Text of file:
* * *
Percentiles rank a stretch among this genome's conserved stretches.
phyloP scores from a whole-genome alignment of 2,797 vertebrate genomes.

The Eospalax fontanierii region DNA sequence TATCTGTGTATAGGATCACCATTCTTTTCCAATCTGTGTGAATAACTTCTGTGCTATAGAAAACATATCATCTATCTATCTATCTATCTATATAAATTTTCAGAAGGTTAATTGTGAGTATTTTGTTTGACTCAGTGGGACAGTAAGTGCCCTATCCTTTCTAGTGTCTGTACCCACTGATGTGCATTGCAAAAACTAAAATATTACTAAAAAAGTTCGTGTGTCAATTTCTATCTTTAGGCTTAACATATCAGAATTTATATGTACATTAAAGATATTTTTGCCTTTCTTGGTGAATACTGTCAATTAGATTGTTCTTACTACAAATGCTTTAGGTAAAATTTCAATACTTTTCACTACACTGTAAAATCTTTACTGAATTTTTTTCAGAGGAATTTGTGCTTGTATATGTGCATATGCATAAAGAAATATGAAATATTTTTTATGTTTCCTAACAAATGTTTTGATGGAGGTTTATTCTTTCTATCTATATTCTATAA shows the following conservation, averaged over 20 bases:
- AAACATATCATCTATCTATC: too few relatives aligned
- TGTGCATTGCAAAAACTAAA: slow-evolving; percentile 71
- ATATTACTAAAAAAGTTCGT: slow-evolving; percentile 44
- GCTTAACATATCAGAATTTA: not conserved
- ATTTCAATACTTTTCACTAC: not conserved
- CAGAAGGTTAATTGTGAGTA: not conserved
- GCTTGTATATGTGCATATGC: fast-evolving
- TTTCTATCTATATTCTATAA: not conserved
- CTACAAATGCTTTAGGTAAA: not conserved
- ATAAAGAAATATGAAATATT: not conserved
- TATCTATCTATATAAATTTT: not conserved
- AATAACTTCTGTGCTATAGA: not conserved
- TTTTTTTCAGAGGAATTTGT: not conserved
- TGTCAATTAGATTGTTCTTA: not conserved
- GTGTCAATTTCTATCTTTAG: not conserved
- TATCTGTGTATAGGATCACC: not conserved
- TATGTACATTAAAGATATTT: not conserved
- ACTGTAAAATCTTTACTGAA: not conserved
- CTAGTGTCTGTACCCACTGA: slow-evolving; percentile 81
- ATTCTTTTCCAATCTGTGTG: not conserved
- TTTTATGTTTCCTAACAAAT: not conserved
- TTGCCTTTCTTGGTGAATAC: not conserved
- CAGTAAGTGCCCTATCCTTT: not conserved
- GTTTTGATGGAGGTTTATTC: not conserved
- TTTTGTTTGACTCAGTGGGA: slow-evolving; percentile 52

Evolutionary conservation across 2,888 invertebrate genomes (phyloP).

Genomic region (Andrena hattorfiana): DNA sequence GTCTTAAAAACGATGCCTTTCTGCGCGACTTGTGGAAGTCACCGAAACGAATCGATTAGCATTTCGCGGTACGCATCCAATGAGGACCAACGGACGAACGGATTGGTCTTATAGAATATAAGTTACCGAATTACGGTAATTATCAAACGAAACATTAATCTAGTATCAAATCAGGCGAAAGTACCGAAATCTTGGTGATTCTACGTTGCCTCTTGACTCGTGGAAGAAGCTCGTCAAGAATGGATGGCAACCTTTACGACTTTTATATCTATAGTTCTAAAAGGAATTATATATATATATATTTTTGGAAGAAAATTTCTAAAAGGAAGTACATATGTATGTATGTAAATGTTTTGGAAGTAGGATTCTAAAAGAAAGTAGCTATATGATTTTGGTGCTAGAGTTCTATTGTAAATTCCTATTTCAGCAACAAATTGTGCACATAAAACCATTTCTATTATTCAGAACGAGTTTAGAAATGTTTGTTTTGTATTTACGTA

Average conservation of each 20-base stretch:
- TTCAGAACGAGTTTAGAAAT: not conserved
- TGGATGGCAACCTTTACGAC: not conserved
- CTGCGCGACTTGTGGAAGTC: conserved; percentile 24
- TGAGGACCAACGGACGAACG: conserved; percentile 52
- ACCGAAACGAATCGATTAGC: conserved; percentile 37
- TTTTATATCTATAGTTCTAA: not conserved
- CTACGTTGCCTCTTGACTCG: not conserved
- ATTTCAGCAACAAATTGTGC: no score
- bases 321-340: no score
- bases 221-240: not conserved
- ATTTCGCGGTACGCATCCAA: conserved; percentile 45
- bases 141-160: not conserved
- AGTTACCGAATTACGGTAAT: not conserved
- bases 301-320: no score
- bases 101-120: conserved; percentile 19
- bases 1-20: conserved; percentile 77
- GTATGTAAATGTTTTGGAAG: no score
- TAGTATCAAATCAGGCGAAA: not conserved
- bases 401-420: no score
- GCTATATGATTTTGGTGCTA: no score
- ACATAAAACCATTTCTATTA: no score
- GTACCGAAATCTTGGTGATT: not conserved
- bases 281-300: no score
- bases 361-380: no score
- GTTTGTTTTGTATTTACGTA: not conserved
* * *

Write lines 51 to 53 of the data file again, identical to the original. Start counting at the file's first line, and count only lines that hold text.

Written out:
- GCTATATGATTTTGGTGCTA: no score
- ACATAAAACCATTTCTATTA: no score
- GTACCGAAATCTTGGTGATT: not conserved